Can we learn anything from the past few years of leaked secrets? Sure, we can learn that some big-shot executives and elected officials are lazy and feckless. We can learn that software is brittle and needs diligent patching. We can learn that a determined person trying to exfiltrate data has a HUGE advantage over the people trying to protect it.
But we already know this stuff.
The leaks are often due to particular people’s gross incompetence. But, seriously, finger-pointing and indignation have run their course as useful ways to deal with this crisis.
We need a new assumption. It is this: Secrets WILL leak. Not even state actors with unlimited resources can prevent their secrets from leaking.
We need to make the legal assumption that any cache of secrets is, inherently, a hazard. The bigger the cache, the bigger the hazard. We need the holders of caches of secrets to take responsibility for the hazards they create.
In common law, this is called “strict liability.” A farmer who keeps a bull in a field is strictly liable for damage his bull causes if he escapes. It doesn’t matter why the bull escapes. It doesn’t matter whether the farmer was drunk or sober, awake or asleep, or letting his goofy nephew play toreador. If the bull gets into the village and busts up the china shop, the farmer owes full restitution to the shopkeeper. Negligence is not a factor in deciding whether the farmer is liable. The only factor is that the farmer had a dangerous animal.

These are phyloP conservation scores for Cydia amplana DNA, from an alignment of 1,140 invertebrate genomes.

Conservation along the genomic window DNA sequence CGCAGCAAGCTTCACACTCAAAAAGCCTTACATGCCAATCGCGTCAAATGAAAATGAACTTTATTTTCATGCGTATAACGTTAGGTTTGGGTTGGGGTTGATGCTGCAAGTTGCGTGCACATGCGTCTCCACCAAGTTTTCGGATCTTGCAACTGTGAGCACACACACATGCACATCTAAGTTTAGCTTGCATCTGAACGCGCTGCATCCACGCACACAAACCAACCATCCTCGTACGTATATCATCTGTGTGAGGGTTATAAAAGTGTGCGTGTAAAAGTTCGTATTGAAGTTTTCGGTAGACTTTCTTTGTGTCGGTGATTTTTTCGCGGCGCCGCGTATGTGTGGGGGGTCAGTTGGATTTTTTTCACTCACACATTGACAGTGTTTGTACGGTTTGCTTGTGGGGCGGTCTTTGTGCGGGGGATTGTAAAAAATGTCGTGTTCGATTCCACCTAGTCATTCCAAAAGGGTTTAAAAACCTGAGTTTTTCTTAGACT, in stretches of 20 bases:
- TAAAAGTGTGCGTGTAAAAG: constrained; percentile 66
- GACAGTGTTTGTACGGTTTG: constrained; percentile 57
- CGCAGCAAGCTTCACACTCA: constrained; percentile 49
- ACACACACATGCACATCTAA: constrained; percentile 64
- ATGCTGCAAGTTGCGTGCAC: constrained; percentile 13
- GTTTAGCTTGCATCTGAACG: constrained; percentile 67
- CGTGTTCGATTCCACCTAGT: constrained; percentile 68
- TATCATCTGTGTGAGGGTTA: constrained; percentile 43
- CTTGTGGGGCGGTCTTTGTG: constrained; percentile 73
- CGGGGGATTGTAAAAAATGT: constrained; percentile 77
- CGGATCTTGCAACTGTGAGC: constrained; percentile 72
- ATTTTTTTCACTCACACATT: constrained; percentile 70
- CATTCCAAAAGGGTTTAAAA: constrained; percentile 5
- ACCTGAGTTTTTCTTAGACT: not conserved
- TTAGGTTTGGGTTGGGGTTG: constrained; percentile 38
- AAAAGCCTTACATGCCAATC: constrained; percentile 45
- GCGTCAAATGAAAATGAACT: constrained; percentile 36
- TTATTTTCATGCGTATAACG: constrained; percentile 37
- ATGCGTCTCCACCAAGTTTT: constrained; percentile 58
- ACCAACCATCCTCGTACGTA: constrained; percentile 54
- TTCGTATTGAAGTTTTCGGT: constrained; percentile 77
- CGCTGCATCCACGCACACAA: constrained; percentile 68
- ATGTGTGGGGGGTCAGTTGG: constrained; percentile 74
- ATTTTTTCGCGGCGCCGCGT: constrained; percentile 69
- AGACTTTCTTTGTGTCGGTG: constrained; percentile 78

Farmers cope with this liability using defense in depth. They don’t keep more bulls than they need. (Steers — castrated bulls — ouch — are much less dangerous than bulls.) They keep them far from villlages. They keep them in fields with extra fencing. They keep them close to their farmhouses so they can keep an eye on them.
People and orgs who keep caches of secrets need to be held to the same standard of strict liability. Having a vast cache of secrets in one place has to be recognized as astoundingly, business-threateningly, dangerous. (In the case of state actors, nation-threatening.)
Secret-holders need to have big incentives to reduce the sizes of their caches, to make the secrets they hold less damaging to the public, and to protect those secrets.
Companies like Equifax should be pummelling the government to get rid of the stupid nine-digit taxpayer ID, for example. Credit card processors should cut off merchants who don’t convert to chip-and-pin. Companies like Turbotax (Intuit) should be doing similar things. Most online companies should be scrambling to erase caches of secrets they don’t need. State actors should work on making their caches of secrets smaller. (Why does the US federal government need a centralized HR system?)
If the NSA keeps a cache of software exploits rather than disclosing them responsibly, then that cache leaks, then the health service of another nation is damaged by somebody using that cache, the NSA is responsible for helping clean up the mess.
Congressional hearings to humiliate big shot executives are some kind of fun. But they aren’t solving the problem. In fact, they may be obscuring it.